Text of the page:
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Uruguay's President Jose Mujica said Tuesday he plans to withdraw his country's peacekeeping troops from Haiti because of the lack of democratic progress there.
Mujica noted delays in convening Senate elections and a general "political impasse in Haitian society."
"They were supposed to have called elections to the Senate a while ago. We see it going very slowly, we see nothing happening," he said on the Telenoche de Uruguay news program.
"One thing is to try to help the Haitian people build a police force that is in charge of security. That's fine.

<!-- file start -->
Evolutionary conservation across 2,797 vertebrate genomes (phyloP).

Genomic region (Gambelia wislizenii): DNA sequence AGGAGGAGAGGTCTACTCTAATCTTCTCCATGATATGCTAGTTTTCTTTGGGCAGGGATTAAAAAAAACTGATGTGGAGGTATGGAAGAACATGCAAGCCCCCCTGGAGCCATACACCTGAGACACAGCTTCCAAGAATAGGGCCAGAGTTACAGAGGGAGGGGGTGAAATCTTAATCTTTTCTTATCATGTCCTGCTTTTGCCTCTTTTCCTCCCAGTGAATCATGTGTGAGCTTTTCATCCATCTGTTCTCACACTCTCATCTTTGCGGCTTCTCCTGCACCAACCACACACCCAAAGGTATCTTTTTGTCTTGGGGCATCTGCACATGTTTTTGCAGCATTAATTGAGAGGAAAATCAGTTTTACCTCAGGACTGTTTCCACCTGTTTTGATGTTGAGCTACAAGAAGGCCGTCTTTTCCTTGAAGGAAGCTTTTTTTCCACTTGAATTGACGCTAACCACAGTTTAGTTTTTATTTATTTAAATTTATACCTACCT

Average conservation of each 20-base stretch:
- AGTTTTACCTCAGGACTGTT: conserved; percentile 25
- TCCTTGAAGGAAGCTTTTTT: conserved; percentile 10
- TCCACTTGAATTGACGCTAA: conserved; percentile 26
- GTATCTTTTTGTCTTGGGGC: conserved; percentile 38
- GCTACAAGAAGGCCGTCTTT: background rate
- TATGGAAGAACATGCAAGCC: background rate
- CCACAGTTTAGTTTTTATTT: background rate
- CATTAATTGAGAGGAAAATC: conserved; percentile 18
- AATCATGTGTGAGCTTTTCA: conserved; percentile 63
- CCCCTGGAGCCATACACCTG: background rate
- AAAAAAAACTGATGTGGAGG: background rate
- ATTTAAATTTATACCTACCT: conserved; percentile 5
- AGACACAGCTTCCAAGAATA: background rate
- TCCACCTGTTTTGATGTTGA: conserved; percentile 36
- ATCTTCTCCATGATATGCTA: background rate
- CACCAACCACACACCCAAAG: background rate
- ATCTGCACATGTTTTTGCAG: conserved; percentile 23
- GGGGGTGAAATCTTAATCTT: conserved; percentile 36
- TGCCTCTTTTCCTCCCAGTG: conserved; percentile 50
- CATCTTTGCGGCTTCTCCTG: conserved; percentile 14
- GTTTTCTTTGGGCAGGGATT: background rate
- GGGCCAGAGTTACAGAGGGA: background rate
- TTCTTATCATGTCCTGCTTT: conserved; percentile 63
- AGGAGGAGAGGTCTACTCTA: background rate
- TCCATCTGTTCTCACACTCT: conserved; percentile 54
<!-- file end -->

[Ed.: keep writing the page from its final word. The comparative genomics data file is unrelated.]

"Another thing is being there indefinitely with a regime that we think is at least dubious in terms of a continuity of democratic renewal," he said.
Asked if he would withdraw the 850-strong Uruguayan contingent in the UN peacekeeping force in Haiti, Mujica said, "Yes, I think so."
Mujica did not offer a timetable for a withdrawal but said it would be gradual and co-ordinated with Brazil, which leads the UN force.
The UN Security Council in October said it was reducing the size of the force, which has been on the ground since 2004, to 5,021 soldiers, from 6,233. Brazil began reducing the size of its contingent in March.
Four Uruguayan sailors were detained in September 2012 on charges of assaulting a Haitian man in 2011. Sexual assault allegations were later thrown out.
Uruguay has contributed almost 1,000 soldiers to the United Nations mission in Haiti, the biggest contingent.